Yield: 20 oz. noodles
Though you can make ramen with either fresh or dried noodles, the fresh ones add a distinctive tang, chewy-firm texture, and lovely golden hue. If you have the time and inclination, they’re worth making from scratch—and it’s kind of fun, too. See the article How to Make Ramen for step-by-step photos. Learn more about kansui water and what to substitute if you can’t find it.
Love to cook? Sign up today to get daily recipes from Fine Cooking plus special offers
I made noodles from scratch for the first time!
So a few things:
-Letting the dough rest is an absolute must between rolling out the dough (I found this out because my dough was breaking during rolls. I had to work with the dough in fourths, making it more manageable)
-Why not just tell people to use baking soda and water as subsitute for kansui in the recipe (more people are likely to have baking soda over kansui)
Otherwise getting over the learning curve, the noodles turned out great.
Nearly broke my arms trying to roll this dough, and that was after adding WAY more water than the recipe calls for. May be good if you want to break the neighbours window, but I'm not sure how it's ever meant to be noodles.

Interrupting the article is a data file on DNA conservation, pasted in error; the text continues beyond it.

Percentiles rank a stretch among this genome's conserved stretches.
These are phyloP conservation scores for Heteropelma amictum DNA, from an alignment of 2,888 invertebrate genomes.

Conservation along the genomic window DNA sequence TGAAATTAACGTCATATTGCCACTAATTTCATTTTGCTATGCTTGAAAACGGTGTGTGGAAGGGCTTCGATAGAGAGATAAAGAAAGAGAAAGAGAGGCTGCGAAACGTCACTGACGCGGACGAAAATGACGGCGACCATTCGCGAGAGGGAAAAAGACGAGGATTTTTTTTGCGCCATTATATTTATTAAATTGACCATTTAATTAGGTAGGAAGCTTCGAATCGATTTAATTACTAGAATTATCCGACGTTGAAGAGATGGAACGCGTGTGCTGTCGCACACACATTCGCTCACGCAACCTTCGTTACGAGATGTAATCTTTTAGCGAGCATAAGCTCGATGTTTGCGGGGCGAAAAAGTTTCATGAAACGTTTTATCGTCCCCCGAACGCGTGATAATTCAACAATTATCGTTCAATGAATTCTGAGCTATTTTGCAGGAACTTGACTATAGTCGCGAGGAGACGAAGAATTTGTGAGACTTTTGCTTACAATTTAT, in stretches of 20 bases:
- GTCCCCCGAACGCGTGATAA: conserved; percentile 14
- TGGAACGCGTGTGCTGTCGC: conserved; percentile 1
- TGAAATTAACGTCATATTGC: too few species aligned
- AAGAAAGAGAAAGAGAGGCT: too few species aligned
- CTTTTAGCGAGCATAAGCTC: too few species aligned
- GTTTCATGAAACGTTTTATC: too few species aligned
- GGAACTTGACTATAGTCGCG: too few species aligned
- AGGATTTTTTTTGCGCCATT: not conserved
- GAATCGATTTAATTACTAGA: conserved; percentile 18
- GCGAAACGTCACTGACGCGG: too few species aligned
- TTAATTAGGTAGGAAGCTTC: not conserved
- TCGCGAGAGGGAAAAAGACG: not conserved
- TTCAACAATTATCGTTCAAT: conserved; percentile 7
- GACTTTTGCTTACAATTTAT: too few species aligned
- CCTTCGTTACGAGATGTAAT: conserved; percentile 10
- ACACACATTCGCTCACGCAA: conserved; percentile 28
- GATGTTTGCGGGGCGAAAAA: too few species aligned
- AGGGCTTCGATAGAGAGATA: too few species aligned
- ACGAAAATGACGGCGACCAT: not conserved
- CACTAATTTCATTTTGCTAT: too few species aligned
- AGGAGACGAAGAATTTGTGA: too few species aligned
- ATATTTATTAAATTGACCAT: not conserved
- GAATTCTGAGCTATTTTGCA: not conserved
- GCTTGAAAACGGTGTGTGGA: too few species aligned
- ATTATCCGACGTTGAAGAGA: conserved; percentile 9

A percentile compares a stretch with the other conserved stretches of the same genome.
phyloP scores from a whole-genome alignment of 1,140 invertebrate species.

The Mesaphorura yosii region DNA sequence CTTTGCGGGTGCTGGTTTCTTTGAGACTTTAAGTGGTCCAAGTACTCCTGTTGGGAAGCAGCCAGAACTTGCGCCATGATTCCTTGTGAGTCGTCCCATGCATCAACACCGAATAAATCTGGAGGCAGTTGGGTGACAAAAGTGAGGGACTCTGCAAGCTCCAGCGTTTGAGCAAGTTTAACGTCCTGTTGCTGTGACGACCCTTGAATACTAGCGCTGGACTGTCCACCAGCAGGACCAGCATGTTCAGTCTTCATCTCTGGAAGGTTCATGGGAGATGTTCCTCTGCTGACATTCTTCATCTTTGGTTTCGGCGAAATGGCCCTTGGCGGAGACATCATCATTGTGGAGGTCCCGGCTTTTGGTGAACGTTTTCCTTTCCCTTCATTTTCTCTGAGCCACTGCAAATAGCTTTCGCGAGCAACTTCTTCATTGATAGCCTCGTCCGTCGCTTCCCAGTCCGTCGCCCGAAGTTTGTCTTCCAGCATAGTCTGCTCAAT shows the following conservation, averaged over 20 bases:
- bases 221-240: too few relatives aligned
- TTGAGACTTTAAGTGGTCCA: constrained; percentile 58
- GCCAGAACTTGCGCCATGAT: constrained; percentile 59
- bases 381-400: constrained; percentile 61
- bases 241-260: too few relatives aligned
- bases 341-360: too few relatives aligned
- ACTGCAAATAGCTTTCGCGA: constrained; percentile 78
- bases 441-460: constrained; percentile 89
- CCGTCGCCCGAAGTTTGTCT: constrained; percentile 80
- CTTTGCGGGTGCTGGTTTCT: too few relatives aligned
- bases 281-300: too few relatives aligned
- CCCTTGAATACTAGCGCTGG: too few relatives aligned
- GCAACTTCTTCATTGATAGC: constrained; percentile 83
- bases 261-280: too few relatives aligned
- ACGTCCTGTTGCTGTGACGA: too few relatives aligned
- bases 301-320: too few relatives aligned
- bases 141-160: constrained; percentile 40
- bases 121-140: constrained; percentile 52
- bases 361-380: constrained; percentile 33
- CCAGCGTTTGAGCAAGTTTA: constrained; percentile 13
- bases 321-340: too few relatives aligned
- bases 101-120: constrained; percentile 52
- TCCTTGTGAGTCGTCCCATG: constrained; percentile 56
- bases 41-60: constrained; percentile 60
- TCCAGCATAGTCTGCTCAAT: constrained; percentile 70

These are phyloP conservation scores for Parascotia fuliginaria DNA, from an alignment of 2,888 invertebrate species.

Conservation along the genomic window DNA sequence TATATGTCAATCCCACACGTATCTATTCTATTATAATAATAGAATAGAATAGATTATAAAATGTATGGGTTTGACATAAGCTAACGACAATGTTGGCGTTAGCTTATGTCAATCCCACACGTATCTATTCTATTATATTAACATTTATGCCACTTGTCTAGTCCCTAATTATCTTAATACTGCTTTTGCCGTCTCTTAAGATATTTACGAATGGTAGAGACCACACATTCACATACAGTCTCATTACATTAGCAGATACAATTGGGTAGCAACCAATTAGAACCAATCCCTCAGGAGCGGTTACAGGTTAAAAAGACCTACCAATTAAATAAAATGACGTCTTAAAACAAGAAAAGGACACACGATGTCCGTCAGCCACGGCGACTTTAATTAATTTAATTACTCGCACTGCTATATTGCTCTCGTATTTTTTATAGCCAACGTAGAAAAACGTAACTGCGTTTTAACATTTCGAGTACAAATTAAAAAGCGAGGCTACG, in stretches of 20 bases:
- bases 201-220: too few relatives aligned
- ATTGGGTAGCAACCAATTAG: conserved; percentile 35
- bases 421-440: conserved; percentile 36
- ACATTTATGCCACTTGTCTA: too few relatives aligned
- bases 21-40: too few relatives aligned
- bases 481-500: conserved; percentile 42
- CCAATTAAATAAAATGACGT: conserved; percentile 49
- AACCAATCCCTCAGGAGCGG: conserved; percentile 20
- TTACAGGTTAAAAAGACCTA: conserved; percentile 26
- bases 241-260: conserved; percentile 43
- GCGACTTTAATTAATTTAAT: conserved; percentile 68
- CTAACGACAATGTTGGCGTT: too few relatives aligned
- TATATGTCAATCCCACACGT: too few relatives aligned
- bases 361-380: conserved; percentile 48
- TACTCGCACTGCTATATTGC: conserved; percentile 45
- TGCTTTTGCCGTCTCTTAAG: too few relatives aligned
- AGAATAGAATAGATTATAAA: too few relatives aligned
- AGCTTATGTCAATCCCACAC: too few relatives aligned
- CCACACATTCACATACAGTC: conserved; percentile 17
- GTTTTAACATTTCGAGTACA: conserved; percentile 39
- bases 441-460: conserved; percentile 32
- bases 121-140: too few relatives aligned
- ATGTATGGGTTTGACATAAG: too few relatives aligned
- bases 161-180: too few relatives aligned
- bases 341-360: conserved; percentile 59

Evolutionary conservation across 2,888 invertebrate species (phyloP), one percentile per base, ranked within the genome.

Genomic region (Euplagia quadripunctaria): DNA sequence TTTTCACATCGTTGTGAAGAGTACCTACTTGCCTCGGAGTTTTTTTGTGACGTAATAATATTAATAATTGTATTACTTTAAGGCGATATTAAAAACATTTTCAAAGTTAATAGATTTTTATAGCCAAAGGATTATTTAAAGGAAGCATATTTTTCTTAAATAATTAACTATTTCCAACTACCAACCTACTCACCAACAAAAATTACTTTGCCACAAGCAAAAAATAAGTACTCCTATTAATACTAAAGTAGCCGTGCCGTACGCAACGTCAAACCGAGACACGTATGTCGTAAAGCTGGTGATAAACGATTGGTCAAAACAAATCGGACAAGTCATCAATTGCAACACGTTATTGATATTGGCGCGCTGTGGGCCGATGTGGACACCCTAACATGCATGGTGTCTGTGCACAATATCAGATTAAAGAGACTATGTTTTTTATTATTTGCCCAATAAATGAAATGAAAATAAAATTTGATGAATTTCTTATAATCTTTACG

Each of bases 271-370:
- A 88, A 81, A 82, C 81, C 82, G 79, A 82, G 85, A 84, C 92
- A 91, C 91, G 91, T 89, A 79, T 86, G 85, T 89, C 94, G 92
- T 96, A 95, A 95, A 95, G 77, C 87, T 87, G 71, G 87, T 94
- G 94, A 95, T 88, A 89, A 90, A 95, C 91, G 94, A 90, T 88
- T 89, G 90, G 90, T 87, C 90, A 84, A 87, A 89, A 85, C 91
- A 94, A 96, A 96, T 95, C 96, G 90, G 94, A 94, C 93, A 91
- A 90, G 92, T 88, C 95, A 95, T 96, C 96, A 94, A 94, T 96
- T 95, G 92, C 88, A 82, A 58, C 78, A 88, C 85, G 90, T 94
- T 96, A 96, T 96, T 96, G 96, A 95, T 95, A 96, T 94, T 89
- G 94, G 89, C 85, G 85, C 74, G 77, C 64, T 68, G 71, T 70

© 2020 The Taunton Press, Inc. All rights reserved.
Fine Cooking may receive a percentage of sales for items purchased through links on this site, including Amazon Associates and other affiliate advertising programs.
Do you really want to delete the list, ?
This won't delete the recipes and articles you've saved, just the list.
This feature has been temporarily disabled during the beta site preview.
Add/Edit a private note for this recipeThis note is only visible to you.
Double CheckAre you sure you want to delete your notes for this recipe?